tapp ([x:=s] t1) ([x:=s] t2)
| ttrue =>
ttrue
| tfalse =>
tfalse
| tif t1 t2 t3 =>
tif ([x:=s] t1) ([x:=s] t2) ([x:=s] t3)
end
where "'[' x ':=' s ']' t" := (subst x s t).
(** _Technical note_: Substitution becomes trickier to define if we
consider the case where [s], the term being substituted for a
variable in some other term, may itself contain free variables.
Since we are only interested here in defining the [step] relation
on closed terms (i.e., terms like [\x:Bool. x] that include
binders for all of the variables they mention), we can avoid this
extra complexity here, but it must be dealt with when formalizing
richer languages. *)
(** See, for example, [Aydemir 2008] for further discussion
of this issue. *)
(** **** Exercise: 3 stars (substi) *)
(** The definition that we gave above uses Coq's [Fixpoint] facility
to define substitution as a _function_. Suppose, instead, we
wanted to define substitution as an inductive _relation_ [substi].
We've begun the definition by providing the [Inductive] header and
one of the constructors; your job is to fill in the rest of the
constructors and prove that the relation you've defined coincides
with the function given above. *)
Inductive substi (s:tm) (x:id) : tm -> tm -> Prop :=
| s_var1 :
substi s x (tvar x) s
(* FILL IN HERE *)
.
Hint Constructors substi.
Theorem substi_correct : forall s x t t',
[x:=s]t = t' <-> substi s x t t'.
Proof.
(* FILL IN HERE *) Admitted.
(** [] *)
(* ----------------------------------------------------------------- *)
(** *** Reduction *)
(** The small-step reduction relation for STLC now follows the
same pattern as the ones we have seen before. Intuitively, to
reduce a function application, we first reduce its left-hand
side (the function) until it becomes an abstraction; then we
reduce its right-hand side (the argument) until it is also a
value; and finally we substitute the argument for the bound
variable in the body of the abstraction. This last rule, written
informally as
(\x:T.t12) v2 ==> [x:=v2]t12
is traditionally called "beta-reduction". *)
(**
value v2
---------------------------- (ST_AppAbs)
(\x:T.t12) v2 ==> [x:=v2]t12
t1 ==> t1'
---------------- (ST_App1)
t1 t2 ==> t1' t2
value v1
t2 ==> t2'
---------------- (ST_App2)
v1 t2 ==> v1 t2'
*)
(** ... plus the usual rules for booleans:
-------------------------------- (ST_IfTrue)
(if true then t1 else t2) ==> t1
--------------------------------- (ST_IfFalse)
(if false then t1 else t2) ==> t2
t1 ==> t1'
---------------------------------------------------- (ST_If)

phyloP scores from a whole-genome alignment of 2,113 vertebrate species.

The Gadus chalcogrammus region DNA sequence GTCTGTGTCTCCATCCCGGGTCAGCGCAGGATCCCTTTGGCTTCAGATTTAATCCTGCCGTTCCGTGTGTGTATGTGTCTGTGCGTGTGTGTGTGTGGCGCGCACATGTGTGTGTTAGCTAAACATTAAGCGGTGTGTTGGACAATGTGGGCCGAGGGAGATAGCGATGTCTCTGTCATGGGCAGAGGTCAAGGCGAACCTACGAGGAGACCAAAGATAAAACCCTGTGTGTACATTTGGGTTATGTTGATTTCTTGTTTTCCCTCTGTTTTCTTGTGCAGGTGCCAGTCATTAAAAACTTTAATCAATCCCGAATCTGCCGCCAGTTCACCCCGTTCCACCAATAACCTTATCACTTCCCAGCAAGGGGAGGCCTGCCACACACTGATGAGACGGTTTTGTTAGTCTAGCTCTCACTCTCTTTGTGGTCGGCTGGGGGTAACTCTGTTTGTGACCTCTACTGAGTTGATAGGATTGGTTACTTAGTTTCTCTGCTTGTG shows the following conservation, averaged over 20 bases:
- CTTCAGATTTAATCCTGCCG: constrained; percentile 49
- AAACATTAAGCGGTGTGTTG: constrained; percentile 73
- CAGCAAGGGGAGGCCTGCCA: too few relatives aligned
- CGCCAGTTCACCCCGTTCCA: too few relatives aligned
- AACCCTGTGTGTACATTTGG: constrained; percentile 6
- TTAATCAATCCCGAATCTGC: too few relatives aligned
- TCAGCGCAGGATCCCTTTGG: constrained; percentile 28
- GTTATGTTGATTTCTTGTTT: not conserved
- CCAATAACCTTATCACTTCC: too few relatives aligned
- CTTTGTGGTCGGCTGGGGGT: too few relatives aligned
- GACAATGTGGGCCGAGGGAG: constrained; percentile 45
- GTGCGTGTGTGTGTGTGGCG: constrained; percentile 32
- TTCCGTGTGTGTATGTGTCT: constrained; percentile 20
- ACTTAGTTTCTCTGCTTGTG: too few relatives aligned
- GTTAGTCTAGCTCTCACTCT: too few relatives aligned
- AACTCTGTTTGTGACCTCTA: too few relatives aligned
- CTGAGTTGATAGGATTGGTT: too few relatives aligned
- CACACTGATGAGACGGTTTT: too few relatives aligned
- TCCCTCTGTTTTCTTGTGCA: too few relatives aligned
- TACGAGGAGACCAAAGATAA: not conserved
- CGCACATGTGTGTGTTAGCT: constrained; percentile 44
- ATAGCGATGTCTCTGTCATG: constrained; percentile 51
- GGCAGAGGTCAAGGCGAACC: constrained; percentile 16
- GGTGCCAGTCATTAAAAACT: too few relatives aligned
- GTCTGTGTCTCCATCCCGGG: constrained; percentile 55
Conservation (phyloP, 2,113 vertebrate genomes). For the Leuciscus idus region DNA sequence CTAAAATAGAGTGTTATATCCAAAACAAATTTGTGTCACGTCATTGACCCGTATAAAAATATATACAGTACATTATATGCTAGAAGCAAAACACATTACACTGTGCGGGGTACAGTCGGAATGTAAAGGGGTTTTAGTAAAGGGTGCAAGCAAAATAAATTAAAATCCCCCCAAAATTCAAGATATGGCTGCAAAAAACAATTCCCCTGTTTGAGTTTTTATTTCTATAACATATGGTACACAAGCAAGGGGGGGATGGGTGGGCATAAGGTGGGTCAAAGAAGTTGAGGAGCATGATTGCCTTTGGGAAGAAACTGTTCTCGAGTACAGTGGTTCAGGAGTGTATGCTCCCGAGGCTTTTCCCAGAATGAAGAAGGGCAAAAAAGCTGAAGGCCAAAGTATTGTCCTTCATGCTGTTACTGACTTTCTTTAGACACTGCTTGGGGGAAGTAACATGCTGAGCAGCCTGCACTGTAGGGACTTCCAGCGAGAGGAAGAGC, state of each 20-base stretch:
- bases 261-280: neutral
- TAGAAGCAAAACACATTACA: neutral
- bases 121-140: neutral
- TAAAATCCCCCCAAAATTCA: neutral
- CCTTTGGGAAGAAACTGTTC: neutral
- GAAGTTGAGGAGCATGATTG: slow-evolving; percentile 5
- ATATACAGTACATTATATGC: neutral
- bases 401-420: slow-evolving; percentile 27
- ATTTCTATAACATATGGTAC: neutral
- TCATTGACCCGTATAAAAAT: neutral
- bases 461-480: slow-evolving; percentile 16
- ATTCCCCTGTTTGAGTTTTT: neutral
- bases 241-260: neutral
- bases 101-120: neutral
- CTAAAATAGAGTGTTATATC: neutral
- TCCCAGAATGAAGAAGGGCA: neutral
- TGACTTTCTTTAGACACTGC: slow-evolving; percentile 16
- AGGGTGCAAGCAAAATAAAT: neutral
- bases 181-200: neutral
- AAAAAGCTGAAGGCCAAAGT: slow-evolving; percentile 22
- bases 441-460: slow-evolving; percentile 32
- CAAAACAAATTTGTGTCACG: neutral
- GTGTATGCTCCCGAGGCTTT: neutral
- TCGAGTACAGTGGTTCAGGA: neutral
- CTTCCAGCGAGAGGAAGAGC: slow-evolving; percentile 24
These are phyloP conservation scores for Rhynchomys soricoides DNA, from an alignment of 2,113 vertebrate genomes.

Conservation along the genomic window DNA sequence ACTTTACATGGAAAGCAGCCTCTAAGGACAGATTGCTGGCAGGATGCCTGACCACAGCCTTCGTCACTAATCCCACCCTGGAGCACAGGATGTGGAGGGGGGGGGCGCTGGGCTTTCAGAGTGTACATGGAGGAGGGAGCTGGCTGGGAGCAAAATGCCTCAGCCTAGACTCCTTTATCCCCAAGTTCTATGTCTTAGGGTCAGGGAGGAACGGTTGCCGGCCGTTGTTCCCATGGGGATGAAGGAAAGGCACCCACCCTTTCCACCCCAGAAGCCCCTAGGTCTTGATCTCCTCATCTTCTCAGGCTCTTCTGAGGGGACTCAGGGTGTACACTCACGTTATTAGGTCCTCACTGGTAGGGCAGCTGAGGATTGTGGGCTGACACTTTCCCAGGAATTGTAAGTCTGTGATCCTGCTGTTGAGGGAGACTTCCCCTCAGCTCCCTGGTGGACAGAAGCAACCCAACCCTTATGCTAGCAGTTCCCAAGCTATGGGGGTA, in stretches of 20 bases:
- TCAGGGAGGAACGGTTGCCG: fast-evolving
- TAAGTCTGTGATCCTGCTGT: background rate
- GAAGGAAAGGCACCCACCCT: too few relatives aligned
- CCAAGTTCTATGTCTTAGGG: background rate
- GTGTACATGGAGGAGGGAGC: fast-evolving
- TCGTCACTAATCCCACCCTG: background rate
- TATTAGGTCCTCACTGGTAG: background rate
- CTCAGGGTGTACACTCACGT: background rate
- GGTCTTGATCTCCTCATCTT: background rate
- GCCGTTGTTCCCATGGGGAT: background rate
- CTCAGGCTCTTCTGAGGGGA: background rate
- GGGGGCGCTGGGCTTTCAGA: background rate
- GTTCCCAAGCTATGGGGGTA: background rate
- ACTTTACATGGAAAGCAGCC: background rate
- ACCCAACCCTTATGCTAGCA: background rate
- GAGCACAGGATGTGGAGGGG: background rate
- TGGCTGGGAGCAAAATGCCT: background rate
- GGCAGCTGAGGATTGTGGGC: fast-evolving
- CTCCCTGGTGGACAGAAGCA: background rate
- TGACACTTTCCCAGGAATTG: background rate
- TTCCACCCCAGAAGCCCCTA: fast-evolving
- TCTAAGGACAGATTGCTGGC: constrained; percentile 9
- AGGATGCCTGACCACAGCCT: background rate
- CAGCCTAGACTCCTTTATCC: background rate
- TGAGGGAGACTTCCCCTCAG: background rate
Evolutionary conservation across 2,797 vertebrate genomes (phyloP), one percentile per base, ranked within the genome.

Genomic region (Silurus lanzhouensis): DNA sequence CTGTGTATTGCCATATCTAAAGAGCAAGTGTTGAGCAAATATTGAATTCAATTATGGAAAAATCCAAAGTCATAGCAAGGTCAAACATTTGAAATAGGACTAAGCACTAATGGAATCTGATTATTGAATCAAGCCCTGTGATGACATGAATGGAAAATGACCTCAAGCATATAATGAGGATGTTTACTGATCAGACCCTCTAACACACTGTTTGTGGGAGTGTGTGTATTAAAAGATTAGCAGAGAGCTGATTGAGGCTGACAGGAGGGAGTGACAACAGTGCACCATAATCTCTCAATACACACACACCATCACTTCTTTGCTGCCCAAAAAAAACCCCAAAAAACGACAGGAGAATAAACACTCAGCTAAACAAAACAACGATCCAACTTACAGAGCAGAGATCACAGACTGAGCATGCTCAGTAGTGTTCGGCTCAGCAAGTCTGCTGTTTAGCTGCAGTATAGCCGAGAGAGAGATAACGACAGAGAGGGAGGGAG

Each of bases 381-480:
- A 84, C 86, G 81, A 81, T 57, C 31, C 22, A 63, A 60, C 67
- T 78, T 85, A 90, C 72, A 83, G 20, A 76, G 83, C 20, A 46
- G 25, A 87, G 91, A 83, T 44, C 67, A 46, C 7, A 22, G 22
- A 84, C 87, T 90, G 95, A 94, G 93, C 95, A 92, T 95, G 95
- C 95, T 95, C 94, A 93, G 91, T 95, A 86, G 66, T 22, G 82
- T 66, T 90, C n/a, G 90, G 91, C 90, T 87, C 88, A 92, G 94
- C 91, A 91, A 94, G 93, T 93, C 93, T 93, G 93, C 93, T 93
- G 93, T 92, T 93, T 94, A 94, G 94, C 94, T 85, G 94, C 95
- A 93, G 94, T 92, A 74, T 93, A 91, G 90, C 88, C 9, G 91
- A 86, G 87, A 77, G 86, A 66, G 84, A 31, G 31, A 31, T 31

(if t1 then t2 else t3) ==> (if t1' then t2 else t3)
*)
(** Formally: *)
Reserved Notation "t1 '==>' t2" (at level 40).
Inductive step : tm -> tm -> Prop :=
| ST_AppAbs : forall x T t12 v2,
value v2 ->
(tapp (tabs x T t12) v2) ==> [x:=v2]t12
| ST_App1 : forall t1 t1' t2,
t1 ==> t1' ->
tapp t1 t2 ==> tapp t1' t2
| ST_App2 : forall v1 t2 t2',
value v1 ->
t2 ==> t2' ->
tapp v1 t2 ==> tapp v1 t2'
| ST_IfTrue : forall t1 t2,
(tif ttrue t1 t2) ==> t1
| ST_IfFalse : forall t1 t2,
(tif tfalse t1 t2) ==> t2
| ST_If : forall t1 t1' t2 t3,
t1 ==> t1' ->
(tif t1 t2 t3) ==> (tif t1' t2 t3)
where "t1 '==>' t2" := (step t1 t2).
Hint Constructors step.
Notation multistep := (multi step).
Notation "t1 '==>*' t2" := (multistep t1 t2) (at level 40).
(* ----------------------------------------------------------------- *)
(** *** Examples *)
(** Example:
(\x:Bool->Bool. x) (\x:Bool. x) ==>* \x:Bool. x
i.e.,
idBB idB ==>* idB
*)
Lemma step_example1 :
(tapp idBB idB) ==>* idB.
Proof.
eapply multi_step.
apply ST_AppAbs.
apply v_abs.
simpl.
apply multi_refl. Qed.
(** Example:
(\x:Bool->Bool. x) ((\x:Bool->Bool. x) (\x:Bool. x))
==>* \x:Bool. x
i.e.,
(idBB (idBB idB)) ==>* idB.
*)
Lemma step_example2 :
(tapp idBB (tapp idBB idB)) ==>* idB.
Proof.
eapply multi_step.
apply ST_App2. auto.
apply ST_AppAbs. auto.
eapply multi_step.
apply ST_AppAbs. simpl. auto.
simpl. apply multi_refl. Qed.
(** Example:
(\x:Bool->Bool. x)
(\x:Bool. if x then false else true)
true
==>* false
i.e.,
(idBB notB) ttrue ==>* tfalse.
*)
Lemma step_example3 :
tapp (tapp idBB notB) ttrue ==>* tfalse.
Proof.
eapply multi_step.
apply ST_App1. apply ST_AppAbs. auto. simpl.
eapply multi_step.
apply ST_AppAbs. auto. simpl.
eapply multi_step.
apply ST_IfTrue. apply multi_refl. Qed.
(** Example:
(\x:Bool -> Bool. x)
((\x:Bool. if x then false else true) true)
==>* false
i.e.,
idBB (notB ttrue) ==>* tfalse.
*)
Lemma step_example4 :
tapp idBB (tapp notB ttrue) ==>* tfalse.
Proof.
eapply multi_step.
apply ST_App2. auto.
apply ST_AppAbs. auto. simpl.
eapply multi_step.
apply ST_App2. auto.
apply ST_IfTrue.
eapply multi_step.
apply ST_AppAbs. auto. simpl.
apply multi_refl. Qed.
(** We can use the [normalize] tactic defined in the [Types] chapter
to simplify these proofs. *)
Lemma step_example1' :
(tapp idBB idB) ==>* idB.
Proof. normalize. Qed.
Lemma step_example2' :
(tapp idBB (tapp idBB idB)) ==>* idB.
Proof. normalize. Qed.
Lemma step_example3' :
tapp (tapp idBB notB) ttrue ==>* tfalse.
Proof. normalize. Qed.
Lemma step_example4' :
tapp idBB (tapp notB ttrue) ==>* tfalse.
Proof. normalize. Qed.
(** **** Exercise: 2 stars (step_example3) *)
(** Try to do this one both with and without [normalize]. *)
Lemma step_example5 :